Ever had those feelings when stepping into a new space like you really shouldn’t be there?
Whether relating to a promotion at work, launching a new creative venture, or looking around at a new peer group and you’re sat there nervously thinking “I’m a fraud. Everyone else is levels above me. I’m blagging it and it’s only a matter of time before I get found out!”
Sure. It’s ultimately where you WANT to be. But the feelings of dread and self-doubt that you experience prevent you from truly showing up and owning where you’re at.
This, my friends, is known as the oh-so-common “imposter syndrome”, and it’s commonly defined as “feelings of inadequacy despite evidence of previous success”.
So, even if you’ve got ample proof to say that you’re good enough to be somewhere, those around you believe in you, and you’ve got no evidence to the contrary to suggest that you’re out of your depth, you experience a persistent fear that you’re going to be “found out” or discovered as a fraud, in spite of all your successes.
Table of Contents
What Is Imposter Syndrome?
What imposter syndrome feels like?
The difference Between Imposter Syndrome and Self-Doubt
But What triggers imposter syndrome?
How can we deal with imposter syndrome?
What Imposter Syndrome Feels Like?
Bloody horrible. I can tell you that much for nothing. And being real with you, it’s a feeling that’s showed up many times in my life. From launching my Youtube channel, to being onstage with TRC at some of the UK’s biggest festivals, and sometimes even simply having dinner with different groups of people.
Even though they were all things I wanted to be doing to take my life to the next level, there was still a weird feeling of unease that I just couldn’t seem to shake.
And it’s something I know that’s definitely slowed my progress in life and business. Like, I’d love to be able to just walk into any room or situation, feel confident and fully own it – and I know that’s unrealistic. But as I said in last week’s post… we can’t change something until we fully face it, so if you feel like you struggle with imposter syndrome and you know how much it’s holding you back, here are a couple of things for you to consider:
Imposter syndrome is WAY more common than you think…
I know sometimes it might feel like you’re the only one suffering it, but in reality, it’s something that’s experienced by so many people.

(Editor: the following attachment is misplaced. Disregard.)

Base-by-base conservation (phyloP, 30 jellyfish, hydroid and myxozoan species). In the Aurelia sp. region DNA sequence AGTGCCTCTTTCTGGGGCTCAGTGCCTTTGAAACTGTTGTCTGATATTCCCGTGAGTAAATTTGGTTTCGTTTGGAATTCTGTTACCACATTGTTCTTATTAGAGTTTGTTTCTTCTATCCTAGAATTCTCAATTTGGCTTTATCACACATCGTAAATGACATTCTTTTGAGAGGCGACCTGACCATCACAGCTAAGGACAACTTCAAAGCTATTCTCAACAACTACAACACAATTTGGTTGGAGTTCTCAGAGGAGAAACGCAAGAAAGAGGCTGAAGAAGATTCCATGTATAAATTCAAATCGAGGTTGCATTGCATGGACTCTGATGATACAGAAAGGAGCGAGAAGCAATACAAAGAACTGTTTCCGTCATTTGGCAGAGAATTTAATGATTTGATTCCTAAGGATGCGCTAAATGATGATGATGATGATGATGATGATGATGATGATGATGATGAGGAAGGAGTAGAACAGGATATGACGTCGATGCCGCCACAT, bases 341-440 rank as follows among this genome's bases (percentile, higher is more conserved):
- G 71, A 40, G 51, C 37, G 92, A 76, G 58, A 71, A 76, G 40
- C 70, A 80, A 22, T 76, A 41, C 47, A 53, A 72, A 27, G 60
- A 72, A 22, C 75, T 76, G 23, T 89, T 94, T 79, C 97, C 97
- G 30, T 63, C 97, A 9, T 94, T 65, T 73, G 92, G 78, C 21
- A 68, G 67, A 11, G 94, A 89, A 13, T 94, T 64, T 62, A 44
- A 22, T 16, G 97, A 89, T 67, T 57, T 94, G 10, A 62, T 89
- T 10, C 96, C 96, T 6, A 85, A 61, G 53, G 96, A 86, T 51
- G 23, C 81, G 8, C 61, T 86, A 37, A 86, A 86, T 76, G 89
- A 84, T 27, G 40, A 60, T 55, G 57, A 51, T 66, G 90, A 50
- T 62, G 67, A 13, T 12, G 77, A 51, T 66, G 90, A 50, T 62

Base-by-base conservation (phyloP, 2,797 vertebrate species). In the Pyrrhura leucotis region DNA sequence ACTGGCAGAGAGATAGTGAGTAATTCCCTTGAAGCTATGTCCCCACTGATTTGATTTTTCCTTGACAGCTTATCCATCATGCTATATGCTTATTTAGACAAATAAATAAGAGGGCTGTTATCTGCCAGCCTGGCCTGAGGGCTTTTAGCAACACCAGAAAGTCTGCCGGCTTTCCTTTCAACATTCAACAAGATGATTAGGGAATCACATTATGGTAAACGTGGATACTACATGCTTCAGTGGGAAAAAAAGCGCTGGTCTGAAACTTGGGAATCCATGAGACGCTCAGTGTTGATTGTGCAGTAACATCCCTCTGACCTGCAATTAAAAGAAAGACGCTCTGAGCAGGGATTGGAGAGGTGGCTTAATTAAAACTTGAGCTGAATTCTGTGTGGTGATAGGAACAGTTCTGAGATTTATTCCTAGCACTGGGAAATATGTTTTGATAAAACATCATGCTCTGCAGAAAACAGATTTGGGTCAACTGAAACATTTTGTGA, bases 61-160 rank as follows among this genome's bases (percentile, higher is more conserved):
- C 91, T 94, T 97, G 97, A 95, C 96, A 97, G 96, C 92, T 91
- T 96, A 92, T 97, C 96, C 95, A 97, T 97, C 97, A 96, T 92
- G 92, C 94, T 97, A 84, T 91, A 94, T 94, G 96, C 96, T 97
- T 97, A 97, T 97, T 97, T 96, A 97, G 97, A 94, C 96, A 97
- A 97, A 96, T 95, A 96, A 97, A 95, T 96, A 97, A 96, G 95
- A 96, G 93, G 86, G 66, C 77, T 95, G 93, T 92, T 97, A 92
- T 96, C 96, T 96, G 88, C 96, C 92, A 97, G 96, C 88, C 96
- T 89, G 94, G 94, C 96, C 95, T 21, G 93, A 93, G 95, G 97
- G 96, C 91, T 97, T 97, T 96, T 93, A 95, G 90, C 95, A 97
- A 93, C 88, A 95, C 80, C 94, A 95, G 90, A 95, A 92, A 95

According to an article published in the International Journal of Behavioural Science, over 80% of people experience imposter syndrome at some point in their career.
Even the famous, high achievers we might aspire to be like at some point or another have experienced feelings of self-doubt and inadequacy.
People like Maya Angelou, Michael Jordan, and Mike Tyson all report on feeling like frauds just waiting to be found out. But instead of letting it derail them, they reframed it and used it as fuel to keep levelling up so that they could never be ‘exposed’, which meant they stayed on their A-game.
If you’re feeling it, it’s actually a sign you’re growing…
If we stay where we are and never strive for more, we stagnate. And the truth is, every level you aspire to reach will require a different version of you.
So, even though it might be uncomfortable, one of the keys to getting past imposter syndrome is to lean in and remind yourself of all that’s waiting for you on the other side of those feelings of self-doubt and uncertainty.
Ask yourself: “If I lean in, how different will life feel and look once I’ve gotten past it?”
Yes, it’ll be a stretch. But if you’re serious about levelling yourself up personally and professionally, it’s exactly what you need to be feeling at this moment in time.
And when you have negative thoughts about your abilities and qualifications, pause for a moment and ask yourself whether these feelings are in fact accurate. Chances are they’re not.
Try to put your thoughts in perspective. And make it a point to focus on your successes, think about your wins and let them resonate emotionally.
How can we deal with imposter syndrome?